Waiting for Talent
Part 2: Making a Plan
It can be said that many people make plans. It can be said that artists, and more appropriately here, photographers make plans. Certainly. I am not by all means saying I am the only one who makes plans. However, what I am saying is that there are plans and then there are plans. The important question is, which one did you make?
For example, It is easy to say on January 1st: “This year I will start a photography business.” Or “this year I will complete a specific project.” Anyone can say that. It’s no different than saying “this year I will stop smoking” or “this year I will exercise regularly,” or loose weight, or kick off other unhealthy habits. Announcing it is certainly an important step, but the most difficult part is doing it. The real challenge is making a detailed plan about how you are going to accomplish this, how you are going to stick to your decision through thin and thick, through easy times and hard times. In other words, the difficult part is making a plan that will generate success in the long term.
Making a long term plan is not just saying “I am going to do this.” Certainly, saying that you are going to do something is better than not saying anything. It is taking an important decision, making a commitment and, hopefully, getting started. I say “hopefully” because many people take decisions everyday but not all of them carry these decisions to completion and become successful.
It is fair to say that we all have goals. However, it is also fair to say that some of us will reach their goals while that others will not. After all, things happen. For example, some goals are simply unrealistic. And, things happen along the way to reaching our goals: we get discouraged, we run out of steam, we lose interest: what once was something we had to achieve at all costs now seems relatively unimportant. Life does get in the way. Unexpected things happen, things that need to be taken care of immediately, things that force us to push aside less important things, such as new year resolutions. As the saying goes: ‘the best laid plan . . .’ The implications being that no matter how well we plan, things often work out in unpredictable fashion.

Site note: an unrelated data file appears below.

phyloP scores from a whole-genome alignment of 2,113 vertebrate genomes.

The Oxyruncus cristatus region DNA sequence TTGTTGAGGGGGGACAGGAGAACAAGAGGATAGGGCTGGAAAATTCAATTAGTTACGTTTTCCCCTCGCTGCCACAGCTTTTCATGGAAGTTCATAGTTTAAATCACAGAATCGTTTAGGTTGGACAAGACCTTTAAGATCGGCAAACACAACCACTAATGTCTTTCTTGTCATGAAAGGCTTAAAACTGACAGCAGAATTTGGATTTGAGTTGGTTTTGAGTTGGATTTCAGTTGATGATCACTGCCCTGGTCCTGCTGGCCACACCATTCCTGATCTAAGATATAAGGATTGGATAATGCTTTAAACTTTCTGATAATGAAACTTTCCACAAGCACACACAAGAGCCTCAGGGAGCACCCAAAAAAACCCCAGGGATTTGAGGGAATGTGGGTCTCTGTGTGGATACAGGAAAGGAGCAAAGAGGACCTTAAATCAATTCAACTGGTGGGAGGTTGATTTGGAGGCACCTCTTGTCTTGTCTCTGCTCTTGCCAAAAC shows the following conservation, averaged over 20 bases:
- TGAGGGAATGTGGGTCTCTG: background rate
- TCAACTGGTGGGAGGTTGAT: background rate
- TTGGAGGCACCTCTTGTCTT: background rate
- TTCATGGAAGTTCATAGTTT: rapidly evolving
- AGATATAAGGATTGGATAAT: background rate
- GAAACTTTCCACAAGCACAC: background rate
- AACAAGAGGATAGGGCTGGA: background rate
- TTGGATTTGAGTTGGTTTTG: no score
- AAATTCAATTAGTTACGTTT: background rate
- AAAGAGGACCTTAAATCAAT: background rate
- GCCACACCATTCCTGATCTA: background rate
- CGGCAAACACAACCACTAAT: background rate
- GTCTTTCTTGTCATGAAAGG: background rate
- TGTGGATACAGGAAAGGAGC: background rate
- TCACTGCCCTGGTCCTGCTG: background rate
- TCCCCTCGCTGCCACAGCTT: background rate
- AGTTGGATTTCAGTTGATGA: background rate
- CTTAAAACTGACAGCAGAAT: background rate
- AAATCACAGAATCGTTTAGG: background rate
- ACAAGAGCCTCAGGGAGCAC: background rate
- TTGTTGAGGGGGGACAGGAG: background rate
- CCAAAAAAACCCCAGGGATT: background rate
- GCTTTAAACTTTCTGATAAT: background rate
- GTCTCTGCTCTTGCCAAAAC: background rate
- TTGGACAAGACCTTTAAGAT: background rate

But the best laid plan should have built into it the possibility that these things can happen. The best laid plan should have built into it the possibility of failure. Not all of the things I just mentioned need to be accounted for because not everything happens to everyone, but some of these things should be expected to happen. In other words, a good plan, a solid plan, a plan designed for success, must have built into it provisions for adversity.
Adversity is something we must expect. It is not a matter of if, it is a matter of when. Adversity will strike, we just don’t know when or where. And if we are poorly prepared, if our plan does not have built into it provisions about dealing with adversity, we will most likely quit whenever we encounter it. We will quit not because we want to quit or because we are “natural born quitters.” We will quit because we do not know what to do in front of adversity. Rather than fight back, we resent it. We believe that this was not expected to happen. What was supposed to happen is being rewarded for taking the decision to do something difficult. As it stand, or so we believe, we are being punished for trying to do what others do not have the courage of doing.
Perhaps. Certainly, as logic would have it we should be rewarded. But then, life is not always logical. And after all,this is not be about reward. Instead, it is about perseverance and tenatiousness. In other words, doing this is not about someone owning us something. It is about us us owning something to ourselves. And this something that we owe to ourselves is reaching our goal and sticking to our plan. You can put it a variety of ways, but in the end it is about not quitting. It is about moving forward, regardless.
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